Summary of The Marquess of Queensberry’s Coach
Oil on canvas painting of The Marquess of Queensberry’s Coach painted by John Cordrey in 1792.
The coach is pulled by a team of six black horses, four being driven by a coachman and the two leaders being ridden by a postilion rider. There are also two outriders behind the coach. The coachman and outriders wear gold livery coats and the postilion wear a blue coat (short for postilions) with gold braiding. The hammer cloth on the coachman's box seat appears to be black and silver but it may have originally been blue and gold to match the liveries. The horses wear breast collar harness and have cropped ears and tails. The coach is sprung on C springs and has boots at the front and back. It is painted dark blue/black and carries the crest of the Marquess on the door panels. Silver plated sham irons and mounts are fitted to the upper body panels, there are a pair of lamps mounted to the front of the body of the coach.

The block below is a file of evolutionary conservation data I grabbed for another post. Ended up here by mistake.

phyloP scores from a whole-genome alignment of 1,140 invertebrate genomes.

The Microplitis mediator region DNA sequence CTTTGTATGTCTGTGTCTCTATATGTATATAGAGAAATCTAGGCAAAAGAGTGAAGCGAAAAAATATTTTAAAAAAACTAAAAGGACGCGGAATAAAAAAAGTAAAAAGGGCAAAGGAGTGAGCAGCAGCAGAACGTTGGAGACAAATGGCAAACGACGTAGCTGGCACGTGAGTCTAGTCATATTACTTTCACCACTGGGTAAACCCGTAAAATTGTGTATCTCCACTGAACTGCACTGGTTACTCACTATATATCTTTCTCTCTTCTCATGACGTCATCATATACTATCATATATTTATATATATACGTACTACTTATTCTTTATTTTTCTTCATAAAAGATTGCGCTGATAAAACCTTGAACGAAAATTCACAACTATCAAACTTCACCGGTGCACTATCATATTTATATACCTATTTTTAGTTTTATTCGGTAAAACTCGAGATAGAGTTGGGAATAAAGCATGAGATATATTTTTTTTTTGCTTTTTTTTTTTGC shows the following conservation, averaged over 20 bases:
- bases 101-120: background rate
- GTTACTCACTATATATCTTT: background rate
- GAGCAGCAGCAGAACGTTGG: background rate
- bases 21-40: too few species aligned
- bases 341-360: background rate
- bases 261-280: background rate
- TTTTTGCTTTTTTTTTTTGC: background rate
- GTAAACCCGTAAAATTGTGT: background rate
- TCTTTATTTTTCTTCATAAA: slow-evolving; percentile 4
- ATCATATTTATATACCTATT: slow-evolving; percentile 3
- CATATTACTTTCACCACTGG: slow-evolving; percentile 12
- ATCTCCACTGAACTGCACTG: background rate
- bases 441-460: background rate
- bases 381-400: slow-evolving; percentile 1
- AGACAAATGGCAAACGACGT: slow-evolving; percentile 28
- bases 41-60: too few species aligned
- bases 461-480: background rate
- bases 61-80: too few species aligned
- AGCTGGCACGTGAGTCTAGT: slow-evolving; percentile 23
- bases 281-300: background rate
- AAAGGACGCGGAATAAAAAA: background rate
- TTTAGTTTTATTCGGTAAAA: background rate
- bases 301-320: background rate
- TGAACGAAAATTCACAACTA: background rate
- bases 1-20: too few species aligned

Cordrey always painted his horses moving from right to left and in step with one another. The landscapes behind feature a large blue sky, a large tree to the right and a small tree to the left. There is nearly always a mile stone to the left and a dog running along side. This painting does not have a milestone but it does have a little white dog.
John Cordrey was an illusive artist. Exact birth and death dates are unknown and there is no record of where he actually lived. From his paintings one can surmise that he lived somewhere near London.
This painting is in the care of the British Sporting Art Trust
National Horseracing Museum
99 High Street
The British Sporting Art Trust